“Experienced” marathoner

It may be hard to believe, but this summer is nearly gone. This means the next marathon is looming larger in the near future. For me and my training partners, that date is October 6, for the Wineglass Marathon in Corning, New York. Having now run seven marathons, I am more aware of what is coming. Standing out most clearly in my mind is recalling how, at some point in most of the marathons I’ve run, I tell myself how utterly crazy it is to torture myself this way. Why would I willingly choose to go through the muscle pain in my legs, the pains in my shoulders, the bleeding, the chafing, and sometimes the near delirium, just to say I had done it? While many in our club have run many more marathons than I, I am starting to get the gist of it.

We have several new runners in our club who are planning to run their first marathons this fall. Some have been running with us on our long Sunday runs, and a couple run on their own but tell me how they are doing. To a person, they ask for little advice, but mostly are quite fixed on their training plans. They all have that holy grail of the marathon runner in mind, the Boston qualifying time. When we (our Sunday group) hear this, like a chorus we say, “just work on finishing”. There is little one can say that helps the naive runner get through their first marathon. We offer the familiar advice of not going out too fast, sticking to a plan, hydrating, eating appropriate numbers of gels throughout the race, and preparing ahead with BodyGlide and bandages. Much of this is relative. What is appropriate hydration for one person may be way under or over for another. How many gels, how often, something other than gels, is pure guesswork.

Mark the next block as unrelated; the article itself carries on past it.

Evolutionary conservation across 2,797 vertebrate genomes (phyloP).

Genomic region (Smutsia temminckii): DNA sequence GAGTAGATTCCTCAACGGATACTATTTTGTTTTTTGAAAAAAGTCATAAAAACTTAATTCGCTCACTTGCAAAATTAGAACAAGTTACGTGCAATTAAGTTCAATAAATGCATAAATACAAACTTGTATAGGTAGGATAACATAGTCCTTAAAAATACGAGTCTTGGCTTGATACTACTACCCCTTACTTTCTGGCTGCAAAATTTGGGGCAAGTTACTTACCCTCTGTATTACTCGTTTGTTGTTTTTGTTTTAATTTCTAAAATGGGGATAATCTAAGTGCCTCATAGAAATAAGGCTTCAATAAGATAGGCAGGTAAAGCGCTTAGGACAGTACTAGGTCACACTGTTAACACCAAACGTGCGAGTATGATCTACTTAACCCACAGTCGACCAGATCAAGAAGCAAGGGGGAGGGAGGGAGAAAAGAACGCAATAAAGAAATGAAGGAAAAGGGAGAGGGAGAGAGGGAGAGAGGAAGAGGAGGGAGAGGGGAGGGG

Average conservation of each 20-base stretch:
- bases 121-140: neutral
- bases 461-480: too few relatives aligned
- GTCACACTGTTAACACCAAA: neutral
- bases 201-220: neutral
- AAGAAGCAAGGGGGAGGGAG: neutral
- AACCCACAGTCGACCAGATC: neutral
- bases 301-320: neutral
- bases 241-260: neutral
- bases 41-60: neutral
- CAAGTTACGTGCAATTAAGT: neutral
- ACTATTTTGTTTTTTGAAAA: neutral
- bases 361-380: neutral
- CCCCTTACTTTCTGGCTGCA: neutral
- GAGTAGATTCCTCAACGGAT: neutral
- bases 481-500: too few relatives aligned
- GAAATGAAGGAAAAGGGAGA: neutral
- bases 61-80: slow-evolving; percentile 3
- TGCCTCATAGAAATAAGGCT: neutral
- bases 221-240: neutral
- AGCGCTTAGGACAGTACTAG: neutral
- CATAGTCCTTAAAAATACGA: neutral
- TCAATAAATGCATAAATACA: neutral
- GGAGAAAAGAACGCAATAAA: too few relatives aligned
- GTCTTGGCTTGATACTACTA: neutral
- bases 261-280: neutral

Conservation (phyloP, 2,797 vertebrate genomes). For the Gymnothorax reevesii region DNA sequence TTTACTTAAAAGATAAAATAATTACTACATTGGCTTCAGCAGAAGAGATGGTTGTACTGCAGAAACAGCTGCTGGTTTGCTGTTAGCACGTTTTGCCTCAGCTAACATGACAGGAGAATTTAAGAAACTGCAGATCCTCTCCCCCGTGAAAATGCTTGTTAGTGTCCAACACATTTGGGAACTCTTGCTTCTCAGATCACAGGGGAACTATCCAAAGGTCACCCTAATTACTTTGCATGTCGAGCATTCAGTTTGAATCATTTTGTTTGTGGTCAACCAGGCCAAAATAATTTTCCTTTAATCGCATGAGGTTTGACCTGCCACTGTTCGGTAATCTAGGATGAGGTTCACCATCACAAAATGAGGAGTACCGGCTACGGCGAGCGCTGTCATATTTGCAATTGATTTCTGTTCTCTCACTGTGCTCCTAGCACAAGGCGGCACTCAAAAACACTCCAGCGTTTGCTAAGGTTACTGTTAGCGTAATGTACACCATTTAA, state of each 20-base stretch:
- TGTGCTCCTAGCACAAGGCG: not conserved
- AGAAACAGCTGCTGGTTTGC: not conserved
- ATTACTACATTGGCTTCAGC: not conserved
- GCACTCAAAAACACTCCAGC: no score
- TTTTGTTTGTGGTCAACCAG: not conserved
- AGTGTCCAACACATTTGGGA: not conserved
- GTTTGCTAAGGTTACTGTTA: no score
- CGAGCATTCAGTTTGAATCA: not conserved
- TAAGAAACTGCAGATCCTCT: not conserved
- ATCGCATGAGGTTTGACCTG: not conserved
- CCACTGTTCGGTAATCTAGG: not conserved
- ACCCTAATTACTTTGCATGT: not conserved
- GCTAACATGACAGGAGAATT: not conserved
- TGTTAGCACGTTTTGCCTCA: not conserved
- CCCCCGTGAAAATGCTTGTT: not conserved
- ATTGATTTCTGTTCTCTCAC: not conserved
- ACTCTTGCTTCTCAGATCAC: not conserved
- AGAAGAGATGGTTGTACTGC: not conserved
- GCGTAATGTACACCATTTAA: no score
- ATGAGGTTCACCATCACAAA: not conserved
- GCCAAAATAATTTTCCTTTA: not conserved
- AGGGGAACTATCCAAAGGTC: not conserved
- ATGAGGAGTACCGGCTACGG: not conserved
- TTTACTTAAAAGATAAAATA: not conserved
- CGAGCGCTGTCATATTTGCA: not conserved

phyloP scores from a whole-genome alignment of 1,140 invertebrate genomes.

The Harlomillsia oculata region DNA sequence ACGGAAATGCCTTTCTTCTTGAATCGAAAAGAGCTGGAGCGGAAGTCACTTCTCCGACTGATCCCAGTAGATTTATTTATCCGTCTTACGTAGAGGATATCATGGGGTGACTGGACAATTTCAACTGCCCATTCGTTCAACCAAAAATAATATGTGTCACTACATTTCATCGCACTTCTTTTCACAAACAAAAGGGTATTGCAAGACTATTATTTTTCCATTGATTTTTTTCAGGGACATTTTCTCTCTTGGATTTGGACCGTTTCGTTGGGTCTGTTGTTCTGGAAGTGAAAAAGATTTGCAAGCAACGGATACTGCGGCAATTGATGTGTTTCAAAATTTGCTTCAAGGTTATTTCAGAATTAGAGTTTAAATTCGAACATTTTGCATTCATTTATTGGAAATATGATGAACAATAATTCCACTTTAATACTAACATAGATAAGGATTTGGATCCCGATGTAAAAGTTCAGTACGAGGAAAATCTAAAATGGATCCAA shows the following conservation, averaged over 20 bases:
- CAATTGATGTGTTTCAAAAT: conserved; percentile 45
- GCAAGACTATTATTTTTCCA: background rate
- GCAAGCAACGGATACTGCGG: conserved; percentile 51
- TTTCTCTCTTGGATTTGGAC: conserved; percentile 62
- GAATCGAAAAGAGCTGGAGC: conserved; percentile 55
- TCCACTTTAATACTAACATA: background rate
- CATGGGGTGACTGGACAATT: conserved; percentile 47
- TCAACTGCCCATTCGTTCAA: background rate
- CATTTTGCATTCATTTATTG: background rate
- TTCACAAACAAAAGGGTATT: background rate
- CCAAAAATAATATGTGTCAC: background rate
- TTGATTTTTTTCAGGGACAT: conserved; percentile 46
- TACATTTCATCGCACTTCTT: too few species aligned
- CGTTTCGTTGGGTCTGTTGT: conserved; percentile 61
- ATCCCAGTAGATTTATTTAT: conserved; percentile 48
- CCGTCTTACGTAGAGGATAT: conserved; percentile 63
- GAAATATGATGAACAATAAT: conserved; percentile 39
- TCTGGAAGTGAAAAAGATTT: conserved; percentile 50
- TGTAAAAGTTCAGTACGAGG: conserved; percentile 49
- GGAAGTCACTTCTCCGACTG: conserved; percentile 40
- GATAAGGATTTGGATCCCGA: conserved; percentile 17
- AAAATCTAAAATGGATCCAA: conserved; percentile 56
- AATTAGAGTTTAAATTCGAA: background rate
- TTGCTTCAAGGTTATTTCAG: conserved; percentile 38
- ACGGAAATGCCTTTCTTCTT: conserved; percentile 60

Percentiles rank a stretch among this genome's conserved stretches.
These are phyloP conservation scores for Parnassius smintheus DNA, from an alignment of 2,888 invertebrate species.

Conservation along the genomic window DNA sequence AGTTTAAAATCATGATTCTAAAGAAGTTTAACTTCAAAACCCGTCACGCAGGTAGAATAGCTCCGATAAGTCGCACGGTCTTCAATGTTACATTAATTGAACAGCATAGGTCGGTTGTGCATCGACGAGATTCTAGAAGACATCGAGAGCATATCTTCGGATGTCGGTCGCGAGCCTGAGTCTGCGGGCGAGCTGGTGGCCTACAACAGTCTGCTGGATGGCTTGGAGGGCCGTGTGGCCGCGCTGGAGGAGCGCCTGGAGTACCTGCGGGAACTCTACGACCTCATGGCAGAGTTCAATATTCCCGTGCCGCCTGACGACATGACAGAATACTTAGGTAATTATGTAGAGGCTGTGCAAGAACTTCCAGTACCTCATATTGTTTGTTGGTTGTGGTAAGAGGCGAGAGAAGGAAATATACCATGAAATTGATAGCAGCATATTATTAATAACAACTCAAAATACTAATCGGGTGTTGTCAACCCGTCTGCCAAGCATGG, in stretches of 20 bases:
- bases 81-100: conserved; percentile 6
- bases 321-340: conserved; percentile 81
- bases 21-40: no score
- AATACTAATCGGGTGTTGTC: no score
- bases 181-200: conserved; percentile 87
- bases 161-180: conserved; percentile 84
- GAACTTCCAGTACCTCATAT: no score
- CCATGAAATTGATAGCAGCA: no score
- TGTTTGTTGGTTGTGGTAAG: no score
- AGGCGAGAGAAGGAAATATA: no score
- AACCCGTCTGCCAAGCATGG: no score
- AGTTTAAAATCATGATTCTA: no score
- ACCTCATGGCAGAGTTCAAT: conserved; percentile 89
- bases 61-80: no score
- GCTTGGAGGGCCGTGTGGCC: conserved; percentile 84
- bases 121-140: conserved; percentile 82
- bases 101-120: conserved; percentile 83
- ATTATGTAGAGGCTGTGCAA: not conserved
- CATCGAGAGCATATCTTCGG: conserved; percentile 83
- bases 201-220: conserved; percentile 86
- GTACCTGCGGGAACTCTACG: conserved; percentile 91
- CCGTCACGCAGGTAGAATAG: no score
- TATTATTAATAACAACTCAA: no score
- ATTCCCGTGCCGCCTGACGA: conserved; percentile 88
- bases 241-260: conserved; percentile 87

Some advice is sound and well grounded. It is a good idea not to wear brand new anything, especially shoes, for your first marathon. Even that, though, I’ve ignored, when I wore brand new knee high support socks for a race last fall, not having worn anything like them before, and loved them. How to dress is a tough call. Personal preferences, temperature at the start, where that temperature is headed, sun, clouds, humidity, all figure in to that guesswork. I think I changed my mind about ten times the night before my first marathon. In a race that starts early and goes several hours, conditions can change dramatically. Or, they can stay the same. For my first marathon, Philadelphia, 2008, the temperature never got above freezing. It started in the low 20’s with a bit of wind. The water stops were sheets of ice, not very safe to run, or walk on. The next year, that same race started in the mid 40’s and rose to the low 60’s, practically perfect.